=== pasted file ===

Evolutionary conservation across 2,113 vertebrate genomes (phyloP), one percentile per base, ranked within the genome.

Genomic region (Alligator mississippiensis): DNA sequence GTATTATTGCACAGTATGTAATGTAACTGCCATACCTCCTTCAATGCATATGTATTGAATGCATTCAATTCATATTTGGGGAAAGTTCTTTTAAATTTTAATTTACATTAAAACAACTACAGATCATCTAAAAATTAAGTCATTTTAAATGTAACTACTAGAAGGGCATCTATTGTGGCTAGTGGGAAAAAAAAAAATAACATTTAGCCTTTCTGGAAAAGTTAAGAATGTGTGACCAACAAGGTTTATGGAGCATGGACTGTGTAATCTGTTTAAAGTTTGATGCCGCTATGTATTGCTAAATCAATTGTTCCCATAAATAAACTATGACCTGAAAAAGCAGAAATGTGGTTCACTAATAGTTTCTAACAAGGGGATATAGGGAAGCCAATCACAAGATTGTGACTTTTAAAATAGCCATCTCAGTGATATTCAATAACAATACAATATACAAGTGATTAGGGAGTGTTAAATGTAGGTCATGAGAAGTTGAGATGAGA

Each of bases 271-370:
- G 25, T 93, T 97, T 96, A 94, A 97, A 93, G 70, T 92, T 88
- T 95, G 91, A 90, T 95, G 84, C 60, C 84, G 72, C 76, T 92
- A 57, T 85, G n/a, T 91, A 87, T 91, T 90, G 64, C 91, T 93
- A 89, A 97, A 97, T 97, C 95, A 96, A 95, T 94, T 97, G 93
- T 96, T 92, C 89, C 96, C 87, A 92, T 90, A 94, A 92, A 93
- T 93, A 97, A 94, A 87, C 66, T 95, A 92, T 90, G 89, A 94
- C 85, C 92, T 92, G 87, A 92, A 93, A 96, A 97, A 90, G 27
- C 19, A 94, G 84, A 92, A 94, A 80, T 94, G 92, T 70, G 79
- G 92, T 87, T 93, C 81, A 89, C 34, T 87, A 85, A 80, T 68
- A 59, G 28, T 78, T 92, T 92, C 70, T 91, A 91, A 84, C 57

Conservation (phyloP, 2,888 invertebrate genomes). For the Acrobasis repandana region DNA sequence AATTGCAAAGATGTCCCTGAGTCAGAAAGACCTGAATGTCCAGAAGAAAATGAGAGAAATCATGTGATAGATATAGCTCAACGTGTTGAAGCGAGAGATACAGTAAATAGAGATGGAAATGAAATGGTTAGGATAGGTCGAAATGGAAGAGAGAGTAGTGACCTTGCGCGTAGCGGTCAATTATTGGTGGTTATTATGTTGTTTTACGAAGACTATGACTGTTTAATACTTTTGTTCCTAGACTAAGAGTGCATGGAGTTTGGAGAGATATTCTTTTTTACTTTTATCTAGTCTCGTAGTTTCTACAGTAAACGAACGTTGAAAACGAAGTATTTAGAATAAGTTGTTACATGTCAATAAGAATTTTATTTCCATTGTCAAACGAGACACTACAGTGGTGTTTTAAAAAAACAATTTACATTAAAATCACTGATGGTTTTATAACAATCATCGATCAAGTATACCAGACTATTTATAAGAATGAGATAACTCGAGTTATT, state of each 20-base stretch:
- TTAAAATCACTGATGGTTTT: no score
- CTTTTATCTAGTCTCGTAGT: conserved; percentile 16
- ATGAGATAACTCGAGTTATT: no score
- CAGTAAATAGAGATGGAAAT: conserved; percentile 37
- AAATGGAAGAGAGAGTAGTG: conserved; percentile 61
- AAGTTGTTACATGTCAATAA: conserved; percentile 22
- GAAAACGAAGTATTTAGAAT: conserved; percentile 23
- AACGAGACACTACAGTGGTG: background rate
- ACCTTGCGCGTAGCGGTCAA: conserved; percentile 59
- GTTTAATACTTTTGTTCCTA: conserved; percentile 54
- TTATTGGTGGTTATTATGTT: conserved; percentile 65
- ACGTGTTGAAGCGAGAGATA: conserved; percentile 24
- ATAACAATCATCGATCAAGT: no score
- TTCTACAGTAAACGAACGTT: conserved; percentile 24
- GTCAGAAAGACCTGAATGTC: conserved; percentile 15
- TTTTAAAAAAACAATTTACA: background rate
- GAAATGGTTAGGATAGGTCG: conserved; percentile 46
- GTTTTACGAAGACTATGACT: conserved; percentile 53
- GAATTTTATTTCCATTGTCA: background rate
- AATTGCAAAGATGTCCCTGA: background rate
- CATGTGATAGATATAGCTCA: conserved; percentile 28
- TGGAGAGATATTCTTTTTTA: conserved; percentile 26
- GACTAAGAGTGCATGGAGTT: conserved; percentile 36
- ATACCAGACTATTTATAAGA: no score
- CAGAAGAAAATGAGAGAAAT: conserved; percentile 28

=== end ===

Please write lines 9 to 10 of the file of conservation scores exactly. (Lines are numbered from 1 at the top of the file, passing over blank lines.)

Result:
- T 93, A 97, A 94, A 87, C 66, T 95, A 92, T 90, G 89, A 94
- C 85, C 92, T 92, G 87, A 92, A 93, A 96, A 97, A 90, G 27